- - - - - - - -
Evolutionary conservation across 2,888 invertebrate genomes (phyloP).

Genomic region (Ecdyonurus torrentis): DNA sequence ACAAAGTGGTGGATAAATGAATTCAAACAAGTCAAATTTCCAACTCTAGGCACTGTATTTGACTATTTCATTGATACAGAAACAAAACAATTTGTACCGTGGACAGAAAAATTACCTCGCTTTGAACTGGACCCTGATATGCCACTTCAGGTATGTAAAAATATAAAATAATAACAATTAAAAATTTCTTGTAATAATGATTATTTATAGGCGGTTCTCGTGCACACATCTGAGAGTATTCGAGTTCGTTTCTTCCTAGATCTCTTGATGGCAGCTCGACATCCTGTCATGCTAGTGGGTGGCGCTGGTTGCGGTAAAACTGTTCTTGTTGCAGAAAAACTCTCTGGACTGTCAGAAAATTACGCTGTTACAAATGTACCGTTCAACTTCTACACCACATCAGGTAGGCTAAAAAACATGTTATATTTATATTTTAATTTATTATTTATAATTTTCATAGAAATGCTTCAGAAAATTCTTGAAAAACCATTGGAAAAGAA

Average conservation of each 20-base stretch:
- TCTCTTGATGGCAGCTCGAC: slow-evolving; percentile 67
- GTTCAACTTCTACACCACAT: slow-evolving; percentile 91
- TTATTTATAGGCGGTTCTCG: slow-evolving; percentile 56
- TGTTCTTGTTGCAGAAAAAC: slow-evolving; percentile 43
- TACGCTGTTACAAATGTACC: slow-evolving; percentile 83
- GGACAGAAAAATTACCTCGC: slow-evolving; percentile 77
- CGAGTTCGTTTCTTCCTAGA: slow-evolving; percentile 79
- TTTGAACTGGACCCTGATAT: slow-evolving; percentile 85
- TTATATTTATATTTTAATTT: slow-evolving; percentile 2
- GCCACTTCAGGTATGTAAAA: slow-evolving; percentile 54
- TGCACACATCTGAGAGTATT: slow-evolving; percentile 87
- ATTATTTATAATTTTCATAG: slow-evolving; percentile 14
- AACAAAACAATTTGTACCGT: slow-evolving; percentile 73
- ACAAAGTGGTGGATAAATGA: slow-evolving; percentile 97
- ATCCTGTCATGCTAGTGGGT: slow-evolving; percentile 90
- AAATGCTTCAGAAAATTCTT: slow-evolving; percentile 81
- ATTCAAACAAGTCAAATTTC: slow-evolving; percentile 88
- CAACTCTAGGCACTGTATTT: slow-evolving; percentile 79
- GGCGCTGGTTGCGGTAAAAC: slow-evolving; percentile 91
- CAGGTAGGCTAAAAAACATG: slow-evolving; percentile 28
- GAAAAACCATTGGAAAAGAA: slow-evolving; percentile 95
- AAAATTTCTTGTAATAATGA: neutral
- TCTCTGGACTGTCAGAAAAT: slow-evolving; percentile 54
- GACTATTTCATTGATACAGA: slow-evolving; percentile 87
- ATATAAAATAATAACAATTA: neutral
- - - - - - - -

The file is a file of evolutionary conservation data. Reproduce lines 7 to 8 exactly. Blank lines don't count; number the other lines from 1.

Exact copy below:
- TGTTCTTGTTGCAGAAAAAC: slow-evolving; percentile 43
- TACGCTGTTACAAATGTACC: slow-evolving; percentile 83